Where a patch of proud penises had majestically stood there remained one solitary cock which poked up pathetically from a surrounding pile of junk robbing it of any remaining grandeur. Up closer it retained an air of pride despite  probably  being the poorest specimen with a shaft looking hacked, holed and even split as if old or simply unfinished. The other ones had been smooth, perfected and each imbued with particular qualities suggested by both the  nature of their wood as well as their individual design; qualities that only someone who likes natural wood and  cock could appreciate.

Surrounded by junk - Sacrilege!

A badly hacked shaft in need of some oil!

Penis Paradise had originally stood outside a carpenter’s workshop/gallery and inside I found another penis. It was a big fat number, somewhat interesting but with a face carved on one side which I didn’t particularly like but it had the bonus of and added appendage ….yet another cock.

Two for the price of one

The epitomisation of Korea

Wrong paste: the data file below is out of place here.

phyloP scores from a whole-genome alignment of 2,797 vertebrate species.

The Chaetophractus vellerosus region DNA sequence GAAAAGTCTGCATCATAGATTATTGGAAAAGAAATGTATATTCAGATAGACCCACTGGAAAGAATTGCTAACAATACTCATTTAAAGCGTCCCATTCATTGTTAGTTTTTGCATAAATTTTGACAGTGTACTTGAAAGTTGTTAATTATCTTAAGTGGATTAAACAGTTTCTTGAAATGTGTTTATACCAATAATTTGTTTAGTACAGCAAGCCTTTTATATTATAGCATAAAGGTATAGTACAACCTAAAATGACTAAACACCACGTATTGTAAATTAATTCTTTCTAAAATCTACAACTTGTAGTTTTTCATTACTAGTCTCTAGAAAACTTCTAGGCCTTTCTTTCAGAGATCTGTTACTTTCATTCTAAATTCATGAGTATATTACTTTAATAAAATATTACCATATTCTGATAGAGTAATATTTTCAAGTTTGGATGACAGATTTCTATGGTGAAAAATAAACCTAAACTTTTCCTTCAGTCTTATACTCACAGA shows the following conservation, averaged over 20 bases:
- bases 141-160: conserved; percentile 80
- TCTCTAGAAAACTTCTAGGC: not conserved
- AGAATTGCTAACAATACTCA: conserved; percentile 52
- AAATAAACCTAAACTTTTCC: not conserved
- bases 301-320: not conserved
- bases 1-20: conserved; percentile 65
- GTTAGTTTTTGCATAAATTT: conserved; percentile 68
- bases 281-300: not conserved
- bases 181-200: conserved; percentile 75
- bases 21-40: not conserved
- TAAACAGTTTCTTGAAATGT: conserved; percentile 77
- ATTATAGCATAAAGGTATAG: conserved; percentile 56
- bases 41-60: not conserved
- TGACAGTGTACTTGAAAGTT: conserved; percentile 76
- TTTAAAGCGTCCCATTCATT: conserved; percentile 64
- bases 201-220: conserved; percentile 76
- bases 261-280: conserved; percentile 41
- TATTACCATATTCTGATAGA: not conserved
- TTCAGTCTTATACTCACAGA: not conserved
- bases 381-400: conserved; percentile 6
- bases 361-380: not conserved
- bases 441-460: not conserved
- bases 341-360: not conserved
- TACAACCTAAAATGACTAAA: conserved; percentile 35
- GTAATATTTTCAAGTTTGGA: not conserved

Knotted and gnarled were the qualities that had enamored me when I first encountered that patch of penises. Korean wood is invested with a strange quality probably induced by struggling into life in quite difficult surroundings. Back in England, near where I live, are some examples of the most enormous oak trees and in a five-minute cycle I can be stood under trees that Constable himself painted.  Korean mountain forests exude a sense of gargantuan Bonsai and walking in one, especially when daylight is ebbing, is like wandering through a Mahler symphony, most especially, his fourth.  It’s a dark, warped, and knotted world, with craggy imposing crops of rock, mossy and lichened,  the perfect background for goblins, ghosts and  other imaginary forest creatures.   There are no immense oaks on those rugged rocky slopes where every tree has had to fight its way into existence with roots seeking out and voraciously burrowing into nutritious gaps and fissures in that dense, granite-like base. Tress are wind swept, stunted, knotted, gnarled and twisted in manners which betray both pain and tenacity.